These secondary sites allow a national reach for a product that was conceived to be sold in 1 local market. Demand from a national base exceeds local supply and the price adjust up to accommodate. Those in KY think they have struck gold; and they have – tater gold. I’m convinced taters have this fear about missing out. Any single barrel that starts to get some positive blog posts or mention in one of the gazillion podcasts out there can instantly start a tater frenzy.
I have tasted 3 whiskies from Bourbon 30 including one called Bald Monk. I don’t really do reviews of spirits on my site because I like what I like, and you like what you like. Sometimes those might align but often not. The 3 whiskies I tried from Bourbon 30 all were to me average whiskies. I would put them on the scale of standard products from big producers like Wild Turkey 101, Elijah Craig, Eagle Rare or Buffalo Trace. The 3 whiskies I tried from Bourbon 30 all retailed over $100, which already puts it in my category of a big stretch.
One of the nicest thing that has come from these secondary sites is some bottles are sold with proceeds going to charity. Some of these Bourbon 30 picks sold for charity with over $1000 raised per bottle. Unfortunately, I think this created a market impression that Bourbon 30 must have old Stitzel Weller stocks laying around. This lead to Bourbon 30 doing more limited release barrel picks that taters were lining up for overnight, primarily so they could immediately sell on the secondary markets. I have always believed a sale can only take place when you have both a willing buyer and a willing seller. However, one thing that can happen in any market is market manipulation. A seller ‘sells’ a bottle to his friend, but it is a fake sale to create a market established price. The Bourbon 30 bottles reached a point the admins of these groups feared this was happening, thus the ban. Based on my opinion of the Bourbon 30 products I’ve sampled, I think they are saving taters from themselves. If they ever opened this bottle, they would realize have foolish they were to pay the going rate.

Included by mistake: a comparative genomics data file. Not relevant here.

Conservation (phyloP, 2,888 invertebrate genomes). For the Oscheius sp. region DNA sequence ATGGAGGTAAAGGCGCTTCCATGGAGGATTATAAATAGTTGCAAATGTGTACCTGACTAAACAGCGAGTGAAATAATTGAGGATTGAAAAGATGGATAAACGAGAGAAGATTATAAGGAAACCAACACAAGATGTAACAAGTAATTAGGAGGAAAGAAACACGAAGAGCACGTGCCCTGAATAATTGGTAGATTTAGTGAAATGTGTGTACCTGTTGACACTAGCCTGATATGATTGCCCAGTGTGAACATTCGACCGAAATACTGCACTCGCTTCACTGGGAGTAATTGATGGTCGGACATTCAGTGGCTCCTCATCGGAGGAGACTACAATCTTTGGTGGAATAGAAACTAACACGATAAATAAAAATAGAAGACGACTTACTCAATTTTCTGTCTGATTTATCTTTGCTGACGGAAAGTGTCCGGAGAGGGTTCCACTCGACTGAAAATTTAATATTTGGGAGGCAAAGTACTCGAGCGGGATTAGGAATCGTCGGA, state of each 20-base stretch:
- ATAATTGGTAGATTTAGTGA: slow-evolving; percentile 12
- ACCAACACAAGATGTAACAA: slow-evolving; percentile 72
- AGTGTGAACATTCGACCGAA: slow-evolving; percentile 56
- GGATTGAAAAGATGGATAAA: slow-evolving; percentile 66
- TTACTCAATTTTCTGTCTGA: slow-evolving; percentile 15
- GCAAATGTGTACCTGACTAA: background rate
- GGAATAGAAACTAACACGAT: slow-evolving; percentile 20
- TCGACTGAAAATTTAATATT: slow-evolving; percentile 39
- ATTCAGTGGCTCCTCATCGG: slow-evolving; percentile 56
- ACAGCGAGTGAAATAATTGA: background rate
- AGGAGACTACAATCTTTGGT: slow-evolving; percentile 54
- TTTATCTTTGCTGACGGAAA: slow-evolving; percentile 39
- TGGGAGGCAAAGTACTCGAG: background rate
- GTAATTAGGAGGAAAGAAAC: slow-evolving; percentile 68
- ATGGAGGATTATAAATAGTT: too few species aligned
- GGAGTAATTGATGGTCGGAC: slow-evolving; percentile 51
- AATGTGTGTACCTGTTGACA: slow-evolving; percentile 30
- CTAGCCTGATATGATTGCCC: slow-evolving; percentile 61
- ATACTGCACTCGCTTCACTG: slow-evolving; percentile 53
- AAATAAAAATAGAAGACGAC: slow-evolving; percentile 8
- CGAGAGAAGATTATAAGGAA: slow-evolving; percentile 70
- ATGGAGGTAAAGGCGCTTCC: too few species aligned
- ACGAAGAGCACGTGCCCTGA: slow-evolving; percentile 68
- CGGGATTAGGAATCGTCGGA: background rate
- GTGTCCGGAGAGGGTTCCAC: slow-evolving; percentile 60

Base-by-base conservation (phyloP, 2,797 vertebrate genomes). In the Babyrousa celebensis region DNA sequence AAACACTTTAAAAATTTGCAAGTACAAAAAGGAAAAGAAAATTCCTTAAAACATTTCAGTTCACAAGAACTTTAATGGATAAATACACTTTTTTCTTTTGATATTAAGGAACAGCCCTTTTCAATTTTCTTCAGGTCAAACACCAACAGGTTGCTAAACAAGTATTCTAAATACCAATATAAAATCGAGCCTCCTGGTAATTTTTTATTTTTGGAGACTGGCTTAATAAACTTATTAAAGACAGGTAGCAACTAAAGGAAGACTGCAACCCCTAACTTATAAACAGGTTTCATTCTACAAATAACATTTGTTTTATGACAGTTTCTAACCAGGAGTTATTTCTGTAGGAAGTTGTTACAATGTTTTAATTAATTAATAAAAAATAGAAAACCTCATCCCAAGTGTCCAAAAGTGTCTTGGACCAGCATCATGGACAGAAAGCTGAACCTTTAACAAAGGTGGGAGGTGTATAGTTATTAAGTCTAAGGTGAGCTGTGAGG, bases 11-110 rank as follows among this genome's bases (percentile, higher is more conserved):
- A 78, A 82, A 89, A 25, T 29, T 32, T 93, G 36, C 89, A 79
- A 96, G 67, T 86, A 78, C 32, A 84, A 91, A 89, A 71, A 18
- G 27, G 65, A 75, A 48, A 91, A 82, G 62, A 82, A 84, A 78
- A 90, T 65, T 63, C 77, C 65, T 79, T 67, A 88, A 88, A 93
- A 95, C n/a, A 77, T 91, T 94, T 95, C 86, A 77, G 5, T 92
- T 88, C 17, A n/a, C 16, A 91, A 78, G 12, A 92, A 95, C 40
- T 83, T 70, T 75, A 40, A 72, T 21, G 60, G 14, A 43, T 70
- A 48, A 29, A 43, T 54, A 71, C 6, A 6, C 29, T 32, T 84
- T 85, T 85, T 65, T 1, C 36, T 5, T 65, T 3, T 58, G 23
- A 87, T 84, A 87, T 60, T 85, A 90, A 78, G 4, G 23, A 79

Most of what MGPi have available to sell to NDP’s is very young whiskey or its older stocks are mostly light whiskey or whiskey that has been aged in used barrels. 2 recently released Bourbon 30 whiskies that led to the ban were ‘Butterface’ and ‘Everything Butterface’. Each of these were labeled Bourbon Whiskey. My source confirmed both contained a percentage of Light Whiskey. The Bald Monk that Bourbon 30 bottled says on the label that it is ‘Straight Blended Whiskey’. To be labeled this the product must contain a mixture only Straight Whiskies. It can’t have any finishing, nor oak staves added to the blend. It can’t have any light whiskey added to the mix. Bourbon 30 has violated federal labeling codes. I’m not sure if they did so intentionally or because lack of knowledge of the federal labeling code. I reached out to Jeff Mattingly for comment, but he declined to answer.